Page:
The statute, of course, does not purport to define the circumstances requiring notice. Rather, it provides for discretionary notice in circumstances where the court considers notice desirable but not compelled by due process requirements.
Since Steinberg held the act applicable to pending litigation, this appeal could, conceivably, be resolved by simply holding that in requiring notice the trial judge did not abuse the discretion vested in him by the statute. The difficulty with that disposition is that, as earlier noted, the trial judge did not view his action as an exercise of discretion in his opinion notice was constitutionally required by the circumstances of this case. Were we to disagree, remandment would be necessary to afford the trial court an opportunity to evaluate the notice issue in a discretionary context. Consequently, we have considered the issues in the context of due process requirements.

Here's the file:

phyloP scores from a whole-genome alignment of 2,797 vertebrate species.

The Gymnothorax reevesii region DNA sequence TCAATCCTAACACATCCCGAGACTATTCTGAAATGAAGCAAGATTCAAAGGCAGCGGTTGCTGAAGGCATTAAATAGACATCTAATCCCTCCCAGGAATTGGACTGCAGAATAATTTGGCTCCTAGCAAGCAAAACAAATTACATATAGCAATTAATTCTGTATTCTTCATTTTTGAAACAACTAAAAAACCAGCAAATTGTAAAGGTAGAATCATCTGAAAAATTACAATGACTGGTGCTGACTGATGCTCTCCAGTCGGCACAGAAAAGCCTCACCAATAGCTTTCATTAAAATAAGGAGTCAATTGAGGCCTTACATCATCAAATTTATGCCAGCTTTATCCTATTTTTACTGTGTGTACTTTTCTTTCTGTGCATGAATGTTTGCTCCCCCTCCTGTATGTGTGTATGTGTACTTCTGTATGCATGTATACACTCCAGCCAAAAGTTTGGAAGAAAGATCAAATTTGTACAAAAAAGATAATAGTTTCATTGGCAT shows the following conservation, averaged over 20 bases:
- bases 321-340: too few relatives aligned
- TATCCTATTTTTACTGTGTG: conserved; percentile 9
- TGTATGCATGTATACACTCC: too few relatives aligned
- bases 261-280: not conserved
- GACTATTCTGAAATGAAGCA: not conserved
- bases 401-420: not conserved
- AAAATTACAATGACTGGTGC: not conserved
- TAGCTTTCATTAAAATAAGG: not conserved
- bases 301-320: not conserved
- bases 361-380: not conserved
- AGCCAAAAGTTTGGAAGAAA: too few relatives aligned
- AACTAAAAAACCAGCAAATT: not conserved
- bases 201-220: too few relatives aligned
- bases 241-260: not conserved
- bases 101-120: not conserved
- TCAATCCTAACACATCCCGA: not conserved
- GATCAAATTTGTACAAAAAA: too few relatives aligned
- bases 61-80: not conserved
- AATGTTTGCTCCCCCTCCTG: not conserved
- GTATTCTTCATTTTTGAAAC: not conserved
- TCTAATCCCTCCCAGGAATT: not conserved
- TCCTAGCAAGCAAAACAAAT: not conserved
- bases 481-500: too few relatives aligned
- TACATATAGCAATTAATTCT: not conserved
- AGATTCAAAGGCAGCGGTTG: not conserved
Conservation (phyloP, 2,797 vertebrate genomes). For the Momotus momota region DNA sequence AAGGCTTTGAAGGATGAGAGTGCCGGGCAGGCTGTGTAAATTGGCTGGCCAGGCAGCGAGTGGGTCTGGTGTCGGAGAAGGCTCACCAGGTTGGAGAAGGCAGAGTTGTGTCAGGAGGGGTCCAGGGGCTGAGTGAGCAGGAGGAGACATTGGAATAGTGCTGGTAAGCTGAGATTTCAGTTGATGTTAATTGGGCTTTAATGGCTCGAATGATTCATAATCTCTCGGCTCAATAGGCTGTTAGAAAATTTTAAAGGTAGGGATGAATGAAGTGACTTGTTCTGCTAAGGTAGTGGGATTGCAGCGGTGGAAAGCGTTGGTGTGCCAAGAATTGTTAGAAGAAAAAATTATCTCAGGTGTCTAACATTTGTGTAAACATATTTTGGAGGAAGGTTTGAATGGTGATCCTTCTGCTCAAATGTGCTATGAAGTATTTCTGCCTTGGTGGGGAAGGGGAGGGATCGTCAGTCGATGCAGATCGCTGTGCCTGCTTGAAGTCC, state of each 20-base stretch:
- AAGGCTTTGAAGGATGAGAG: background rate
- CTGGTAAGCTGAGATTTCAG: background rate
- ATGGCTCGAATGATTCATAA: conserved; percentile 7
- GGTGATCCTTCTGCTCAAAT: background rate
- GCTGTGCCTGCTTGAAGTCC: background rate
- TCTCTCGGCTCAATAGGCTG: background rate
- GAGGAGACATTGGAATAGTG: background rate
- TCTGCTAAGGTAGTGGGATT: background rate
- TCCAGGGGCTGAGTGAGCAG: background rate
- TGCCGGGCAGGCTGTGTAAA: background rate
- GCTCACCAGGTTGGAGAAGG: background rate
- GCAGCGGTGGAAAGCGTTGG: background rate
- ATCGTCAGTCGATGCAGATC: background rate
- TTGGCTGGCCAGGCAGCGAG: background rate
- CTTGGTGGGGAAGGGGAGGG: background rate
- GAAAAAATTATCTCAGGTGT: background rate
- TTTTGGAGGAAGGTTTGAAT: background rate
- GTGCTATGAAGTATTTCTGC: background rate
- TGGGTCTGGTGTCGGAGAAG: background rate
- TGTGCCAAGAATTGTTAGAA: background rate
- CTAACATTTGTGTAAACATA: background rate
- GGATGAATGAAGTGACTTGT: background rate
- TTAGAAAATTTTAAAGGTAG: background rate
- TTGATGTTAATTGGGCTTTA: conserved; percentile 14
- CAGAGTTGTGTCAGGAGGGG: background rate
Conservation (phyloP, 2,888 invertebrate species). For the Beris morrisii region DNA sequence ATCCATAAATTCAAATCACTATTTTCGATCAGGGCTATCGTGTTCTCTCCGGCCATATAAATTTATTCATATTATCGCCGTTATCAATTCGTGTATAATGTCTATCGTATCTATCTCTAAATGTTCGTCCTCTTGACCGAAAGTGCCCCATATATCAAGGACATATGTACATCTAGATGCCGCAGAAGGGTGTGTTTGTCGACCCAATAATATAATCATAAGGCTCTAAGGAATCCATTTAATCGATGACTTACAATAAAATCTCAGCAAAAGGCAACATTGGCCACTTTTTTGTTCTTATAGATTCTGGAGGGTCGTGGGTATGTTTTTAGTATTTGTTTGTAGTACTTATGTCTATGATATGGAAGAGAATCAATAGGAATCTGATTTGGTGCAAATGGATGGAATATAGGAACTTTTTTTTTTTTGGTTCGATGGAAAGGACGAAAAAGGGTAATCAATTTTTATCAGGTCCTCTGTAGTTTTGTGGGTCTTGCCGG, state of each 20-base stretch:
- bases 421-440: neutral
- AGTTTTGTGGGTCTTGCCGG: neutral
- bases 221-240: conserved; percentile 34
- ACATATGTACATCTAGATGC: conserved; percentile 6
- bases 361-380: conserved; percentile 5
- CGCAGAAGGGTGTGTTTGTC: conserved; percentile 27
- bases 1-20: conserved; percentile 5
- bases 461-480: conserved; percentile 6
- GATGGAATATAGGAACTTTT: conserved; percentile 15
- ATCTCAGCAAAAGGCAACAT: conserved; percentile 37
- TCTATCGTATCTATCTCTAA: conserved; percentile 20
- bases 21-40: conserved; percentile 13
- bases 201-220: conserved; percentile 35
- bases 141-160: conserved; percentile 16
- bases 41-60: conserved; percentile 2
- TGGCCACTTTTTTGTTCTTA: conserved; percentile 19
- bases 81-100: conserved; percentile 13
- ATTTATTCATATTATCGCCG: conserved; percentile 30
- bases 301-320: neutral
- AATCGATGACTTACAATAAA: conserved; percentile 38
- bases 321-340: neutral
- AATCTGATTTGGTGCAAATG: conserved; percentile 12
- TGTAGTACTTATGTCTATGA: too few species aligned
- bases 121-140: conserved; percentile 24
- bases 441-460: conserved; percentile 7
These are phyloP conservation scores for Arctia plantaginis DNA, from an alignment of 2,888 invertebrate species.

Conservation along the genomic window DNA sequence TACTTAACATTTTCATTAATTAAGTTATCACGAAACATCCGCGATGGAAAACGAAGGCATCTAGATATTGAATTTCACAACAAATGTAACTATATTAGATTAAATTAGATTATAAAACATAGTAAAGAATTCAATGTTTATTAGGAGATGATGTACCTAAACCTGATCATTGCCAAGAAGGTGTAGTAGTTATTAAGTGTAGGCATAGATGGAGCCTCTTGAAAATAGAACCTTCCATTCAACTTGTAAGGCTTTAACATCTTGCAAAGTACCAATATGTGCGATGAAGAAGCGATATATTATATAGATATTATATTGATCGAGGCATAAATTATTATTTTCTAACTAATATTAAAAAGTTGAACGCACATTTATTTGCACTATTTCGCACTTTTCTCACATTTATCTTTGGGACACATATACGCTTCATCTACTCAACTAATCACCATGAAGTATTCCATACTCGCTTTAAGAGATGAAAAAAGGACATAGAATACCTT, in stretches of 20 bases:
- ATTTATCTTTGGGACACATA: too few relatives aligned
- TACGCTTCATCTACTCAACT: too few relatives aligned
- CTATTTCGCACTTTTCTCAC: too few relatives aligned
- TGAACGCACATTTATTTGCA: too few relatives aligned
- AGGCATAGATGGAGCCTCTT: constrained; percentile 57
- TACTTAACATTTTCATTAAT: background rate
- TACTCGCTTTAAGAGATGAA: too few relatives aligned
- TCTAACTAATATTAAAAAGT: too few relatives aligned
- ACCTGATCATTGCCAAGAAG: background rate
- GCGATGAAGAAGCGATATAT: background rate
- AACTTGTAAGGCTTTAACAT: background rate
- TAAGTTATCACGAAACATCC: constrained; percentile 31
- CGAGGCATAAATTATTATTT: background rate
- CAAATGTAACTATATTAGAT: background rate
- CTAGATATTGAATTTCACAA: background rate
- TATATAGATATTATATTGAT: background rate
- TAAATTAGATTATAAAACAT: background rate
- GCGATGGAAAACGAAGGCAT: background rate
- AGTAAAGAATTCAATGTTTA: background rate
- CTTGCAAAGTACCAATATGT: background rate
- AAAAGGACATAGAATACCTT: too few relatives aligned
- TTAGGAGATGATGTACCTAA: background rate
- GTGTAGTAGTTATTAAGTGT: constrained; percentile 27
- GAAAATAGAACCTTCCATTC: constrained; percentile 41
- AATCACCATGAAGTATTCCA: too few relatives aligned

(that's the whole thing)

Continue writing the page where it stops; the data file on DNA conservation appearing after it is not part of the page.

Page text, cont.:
Since our concern here is with the constitutional rather than the statutory requirements, we do not regard as particularly helpful an analysis of the multitude of cases dealing with Rule 23 of the Federal Rules of Civil Procedure governing class actions in the Federal courts>. Due process considerations come into play, of course, because in class action litigation all members of the class are bound by the result. Where it is apparent that there may be differing interests among class members or differing opinions as to the desirability of the relief requested in the complaint, those persons who may object have a right to be notified of its pendency so that they may take such action as they deem appropriate to the protection of their interests.